There is no Such Thing as Dishonest Wealth by Guy Morrison Walker 1922
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All wealth must have been honestly created originally. If it is in the hands of one who does not deserve it, it can only have reached there in a distinct way. One can steal that which another has produced but the world has always recognized thievery and punished it. The producer of wealth may have a gambler’s instinct and risk it in a gambling venture, as so many do, but it is impossible to denounce the winner in a gambling proposition and excuse the loser. The producer of wealth may be, as he often is, a spendthrift in which case he squanders it, or he may be incompetent in the matter of management and care or conservation, in which case he wastes it.
The existence of so many millionaires is in itself evidence of the extreme carelessness and improvidence of the mass of mankind. For if they were careful and thrifty and saved the surpluses that they make there would not be so much wealth scattered around for the tireless gleaners or the industrious scavengers to gather up. Remember the fortunes made out of the garbage business!
President Elliott of Harvard declaims with great force against “the abuse of great salaries in corporations,” and declares that the huge salaries of recent times enormously overpay their recipients, and he insists that the exaggerated salary is not really necessary either to get or to keep the best men.
How Capitalism Saved America: The Untold History of Our Country, from the Pilgrims to the Present by Thomas DiLorenzo
In a corporation of which I have knowledge, a Vice-President drawing a salary of thirty thousand dollars a year, devised a new method of handling his company’s business that saved them six hundred thousand dollars in a single year. By his single device he saved that company enough to pay the entire cost of his services for twenty years, and no one can tell what he will yet be worth to the company in the future. The truth is that this man is not being paid for his services at all but he is actually paying 95 per cent of what he earns to the corporation for the privilege of serving it, and this is far less rather than more than what most men of brains pay to the mediocre mass of mankind for the privilege of serving the ignorant and unappreciative people, who declaim against them.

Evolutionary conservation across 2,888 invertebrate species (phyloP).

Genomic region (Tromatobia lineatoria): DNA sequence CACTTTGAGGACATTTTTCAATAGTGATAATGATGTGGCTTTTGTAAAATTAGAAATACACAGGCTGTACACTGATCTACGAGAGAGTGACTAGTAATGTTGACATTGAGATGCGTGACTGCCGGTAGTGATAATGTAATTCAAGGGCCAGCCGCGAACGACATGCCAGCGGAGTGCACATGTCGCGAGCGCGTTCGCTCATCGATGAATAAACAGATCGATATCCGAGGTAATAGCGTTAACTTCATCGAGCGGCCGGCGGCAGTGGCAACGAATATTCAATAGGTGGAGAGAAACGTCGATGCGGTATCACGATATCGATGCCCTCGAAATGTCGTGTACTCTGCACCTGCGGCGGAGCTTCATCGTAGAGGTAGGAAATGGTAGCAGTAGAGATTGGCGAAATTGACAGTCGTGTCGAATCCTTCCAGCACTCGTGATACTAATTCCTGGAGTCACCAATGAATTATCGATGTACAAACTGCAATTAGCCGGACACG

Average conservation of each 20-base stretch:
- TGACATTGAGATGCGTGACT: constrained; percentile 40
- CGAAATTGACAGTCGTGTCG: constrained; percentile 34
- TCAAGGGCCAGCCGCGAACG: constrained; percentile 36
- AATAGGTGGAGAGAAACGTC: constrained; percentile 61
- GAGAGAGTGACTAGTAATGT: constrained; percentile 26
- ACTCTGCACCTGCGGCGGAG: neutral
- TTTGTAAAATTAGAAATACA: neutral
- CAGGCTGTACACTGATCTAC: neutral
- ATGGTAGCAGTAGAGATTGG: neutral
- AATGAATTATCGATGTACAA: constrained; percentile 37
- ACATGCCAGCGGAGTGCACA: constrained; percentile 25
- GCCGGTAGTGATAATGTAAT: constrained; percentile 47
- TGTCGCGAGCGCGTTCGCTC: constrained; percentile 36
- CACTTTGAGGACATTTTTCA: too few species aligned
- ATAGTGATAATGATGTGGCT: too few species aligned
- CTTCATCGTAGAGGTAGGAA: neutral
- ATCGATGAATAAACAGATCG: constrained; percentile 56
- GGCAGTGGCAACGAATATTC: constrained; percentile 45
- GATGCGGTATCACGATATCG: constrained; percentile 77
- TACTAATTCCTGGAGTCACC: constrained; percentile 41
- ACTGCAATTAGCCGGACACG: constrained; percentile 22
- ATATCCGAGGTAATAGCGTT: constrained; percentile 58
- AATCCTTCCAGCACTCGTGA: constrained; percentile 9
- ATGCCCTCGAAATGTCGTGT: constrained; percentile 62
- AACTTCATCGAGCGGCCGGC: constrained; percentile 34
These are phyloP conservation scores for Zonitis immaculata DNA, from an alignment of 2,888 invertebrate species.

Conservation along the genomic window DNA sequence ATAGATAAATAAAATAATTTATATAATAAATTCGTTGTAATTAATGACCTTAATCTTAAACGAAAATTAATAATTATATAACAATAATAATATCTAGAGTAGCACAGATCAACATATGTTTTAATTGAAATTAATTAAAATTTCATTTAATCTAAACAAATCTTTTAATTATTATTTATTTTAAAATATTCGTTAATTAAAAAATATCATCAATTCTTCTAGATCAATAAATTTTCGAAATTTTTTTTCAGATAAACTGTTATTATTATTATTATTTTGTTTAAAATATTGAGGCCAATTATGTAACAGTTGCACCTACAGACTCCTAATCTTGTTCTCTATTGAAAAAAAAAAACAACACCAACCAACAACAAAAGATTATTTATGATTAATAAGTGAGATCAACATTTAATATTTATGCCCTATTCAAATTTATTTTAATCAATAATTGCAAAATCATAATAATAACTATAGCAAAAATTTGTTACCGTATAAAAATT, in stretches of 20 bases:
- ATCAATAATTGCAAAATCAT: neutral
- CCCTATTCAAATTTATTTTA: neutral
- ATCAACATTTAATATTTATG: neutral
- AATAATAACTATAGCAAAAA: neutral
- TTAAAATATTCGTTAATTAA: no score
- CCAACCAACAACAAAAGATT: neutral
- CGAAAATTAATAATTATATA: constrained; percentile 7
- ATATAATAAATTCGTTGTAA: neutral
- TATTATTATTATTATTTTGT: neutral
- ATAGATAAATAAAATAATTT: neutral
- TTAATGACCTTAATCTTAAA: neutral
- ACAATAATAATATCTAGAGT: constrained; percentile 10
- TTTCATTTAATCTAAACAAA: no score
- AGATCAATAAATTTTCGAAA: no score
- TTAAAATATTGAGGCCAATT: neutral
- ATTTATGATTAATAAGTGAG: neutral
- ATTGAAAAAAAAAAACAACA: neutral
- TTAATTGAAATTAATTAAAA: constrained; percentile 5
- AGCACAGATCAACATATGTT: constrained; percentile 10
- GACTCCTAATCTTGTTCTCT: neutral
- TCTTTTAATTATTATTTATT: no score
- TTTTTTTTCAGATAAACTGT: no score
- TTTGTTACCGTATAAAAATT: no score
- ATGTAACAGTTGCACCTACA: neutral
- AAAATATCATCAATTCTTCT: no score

One of the great insurance companies, that has for years kept a record of dishonesty and breach of faith in business, has called attention repeatedly in recent years to the enormous growth of dishonesty among the masses of the people. It does not pretend to give a reason for this growth of dishonesty, but there can be no doubt that it is largely, if not entirely, due to the constant preaching of inequity, to a general repudiation on the part of the mass, of the property rights of the thrifty and saving in the product of their thrift and to the inculcation of the theory that what belongs to corporations or institutions belongs to anybody, and that the thief in stealing from them is merely taking back a part of what belongs to him.
What can you expect of the ignorant masses of people, when the Chief Executive of the Nation makes such a statement as this:
"They grew richer and richer until it became a national scandal.”
Are the masses of the people to be encouraged to thrift and persuaded to save a competence for their old age if it is a scandal to grow rich?
Senator Tillman, after spending most of his life in attacking wealth, in his old age realized his mistake, and in one of his last speeches said:
“Men with means have their place in the scheme of civilization, let them spend their money for works of art and bring them into this country free that they may be an inspiration to our own artists. If there were no inequalities of wealth we would have no palaces, no art, no progress, no civilization. Equality is found only among savages.”
Even William J. Bryan has seen a light. At a recent meeting of laboring men he said: “The reward of labor is increased by the man of executive ability. I recognize that there is a talent that may be called ‘executive talent,’ and that it is highly useful in the organization of industry, and it is entitled to its just reward. What is left over for labor is larger than what would be left if industry were not organized.”
The talent for organization and management is so rare that its possessor invariably secures enormous rewards no matter where he lives or under what laws or conditions he works.
As Andrew Carnegie well said: "The ability of a man, whose services can be obtained as a partner, is not only the first consideration, but is such a consideration that if he have the ability, his lack of capital is scarcely worth considering. For a man with ability soon creates capital, but without the special talent required, the capital invested behind him soon takes wings.”
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